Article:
As the death toll for Americans goes up day by day and folks back home are having to think about what it means to fight what's now acknowledged to be a guerrilla war, you're starting to hear comparisons with the long, soul-destroying counterinsurgency in Vietnam. Well, Iraq could be even worse.
In Nam, there was a government, however feeble and corrupt, to invite us in. There were structures, including a bureaucracy and an army, that could be improved, advised, derided or deplored -- but which at least existed. In Iraq, thanks to the American blunders and indecisiveness of the last three months, there is no army. There are precious few police. And there's barely a bureaucracy to speak of. The United States has to do just about everything, but it looks as if it didn't prepare for anything. "People in the conspiracy-minded Arab world just can't believe you could make such mistakes," a Jordanian business consultant told me this afternoon. "They see a great plot to dismember an Arab state or whatever. But they're just misreading your incompetence." [ complete article ]
White House, CIA kept key portions of report classified
Dana Priest, Washington Post, July 25, 2003
President Bush was warned in a more specific way than previously known about intelligence suggesting that al Qaeda terrorists were seeking to attack the United States, a report on the Sept. 11, 2001, attacks indicated yesterday. Separately, the report cited one CIA memo that concluded there was "incontrovertible evidence" that Saudi individuals provided financial assistance to al Qaeda operatives in the United States.
These revelations are not the subject of the congressional report's narratives or findings, but are among the nuggets embedded in a story focused largely on the mid-level workings of the CIA, FBI and U.S. military. [ complete article ]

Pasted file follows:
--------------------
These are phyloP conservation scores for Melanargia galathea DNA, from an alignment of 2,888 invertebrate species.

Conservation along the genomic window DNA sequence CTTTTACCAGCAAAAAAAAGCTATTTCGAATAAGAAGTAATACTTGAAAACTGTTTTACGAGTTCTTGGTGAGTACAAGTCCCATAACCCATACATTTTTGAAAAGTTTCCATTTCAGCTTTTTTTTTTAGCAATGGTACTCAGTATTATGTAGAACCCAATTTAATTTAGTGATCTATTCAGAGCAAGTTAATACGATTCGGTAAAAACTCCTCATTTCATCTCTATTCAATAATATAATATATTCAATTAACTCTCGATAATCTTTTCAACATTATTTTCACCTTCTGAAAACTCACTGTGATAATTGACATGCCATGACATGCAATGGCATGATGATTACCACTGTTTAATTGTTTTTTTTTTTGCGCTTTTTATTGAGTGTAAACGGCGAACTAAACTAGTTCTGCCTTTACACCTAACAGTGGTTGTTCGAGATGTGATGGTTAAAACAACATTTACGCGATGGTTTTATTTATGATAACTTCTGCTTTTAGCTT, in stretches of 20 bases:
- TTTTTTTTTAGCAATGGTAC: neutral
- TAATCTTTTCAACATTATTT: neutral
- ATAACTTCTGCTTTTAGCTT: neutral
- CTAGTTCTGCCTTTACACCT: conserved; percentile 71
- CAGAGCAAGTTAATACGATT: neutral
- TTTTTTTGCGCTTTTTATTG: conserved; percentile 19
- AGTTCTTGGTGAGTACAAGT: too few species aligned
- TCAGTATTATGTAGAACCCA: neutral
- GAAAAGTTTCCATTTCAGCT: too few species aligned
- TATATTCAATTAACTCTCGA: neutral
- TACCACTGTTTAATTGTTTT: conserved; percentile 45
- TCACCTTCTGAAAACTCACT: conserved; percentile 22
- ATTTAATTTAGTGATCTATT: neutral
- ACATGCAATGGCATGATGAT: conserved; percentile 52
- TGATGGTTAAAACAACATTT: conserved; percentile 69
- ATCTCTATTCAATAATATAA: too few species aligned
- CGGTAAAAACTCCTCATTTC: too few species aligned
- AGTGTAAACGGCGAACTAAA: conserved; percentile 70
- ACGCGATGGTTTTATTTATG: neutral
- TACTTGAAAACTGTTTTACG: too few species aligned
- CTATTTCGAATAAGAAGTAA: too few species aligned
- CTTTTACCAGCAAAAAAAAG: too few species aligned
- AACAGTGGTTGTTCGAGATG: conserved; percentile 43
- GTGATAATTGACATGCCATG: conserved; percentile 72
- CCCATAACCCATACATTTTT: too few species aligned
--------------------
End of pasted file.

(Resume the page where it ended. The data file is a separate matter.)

Kelly 'should have won Nobel prize' for work on Iraqi arms
Kim Sengupta and Anne Penketh, The Independent, July 25, 2003
David Kelly, dismissed by Downing Street as just a "middle-ranking technician", was considered by his peers around the world as the most senior germ warfare expert in Britain.
Rolf Ekeus, former chief of the United Nations arms inspectorate which investigated Saddam Hussein's arsenal after the 1991 Gulf war, said: "If there was a Nobel prize for arms control, Dr Kelly and his team should have been awarded it."
Richard Spertzel, who headed the four-man Unscom specialist team investigating Iraq's biological programme, described Dr Kelly yesterday as the "foremost expert on biological weapons in Britain".
He said Mr Ekeus had told the team that they deserved a Nobel prize for forcing Iraq to admit it had an offensive biological programme in July 1995 after four years of denials.
The Government had tried to play down Dr Kelly's importance to discredit him as the BBC's main source for the claim that Downing Street "sexed up" the September dossier. No 10 claimed Dr Kelly was a "technical adviser", and "he was not someone who had access to the intelligence which was in the dossier".
But Dr Kelly not only had access to intelligence on Iraq but was consulted by the Secret Intelligence Service (MI6) and the Ministry of Defence on processing such intelligence. [ complete article ]
Schumer seeks CIA leak probe
Anne Q. Hoy, Newsday, July 25, 2003
New York Sen. Charles Schumer yesterday called on the FBI to open a criminal investigation into the alleged naming by two administration officials of an undercover CIA agent.
Schumer, a Democrat, said FBI Director Robert Mueller has an obligation to determine who divulged the identity of Valerie Plame, the wife of former Ambassador Joseph Wilson, and "whether any higher-ups were involved."
Wilson sparked the uranium intelligence controversy when he questioned President George W. Bush's now discredited State of the Union claim that Iraq was shopping for uranium, a nuclear bomb ingredient.
"Leaking the name of a CIA agent is tantamount to putting a gun to that agent's head," Schumer said. "It compromises her safety, the safety of her loved ones, not to mention those in her network and other operatives she may deal with." [ complete article ]
Even without brothers Hussein, Iraq's insurgency will continue
Tony Karon, Time, July 24, 2003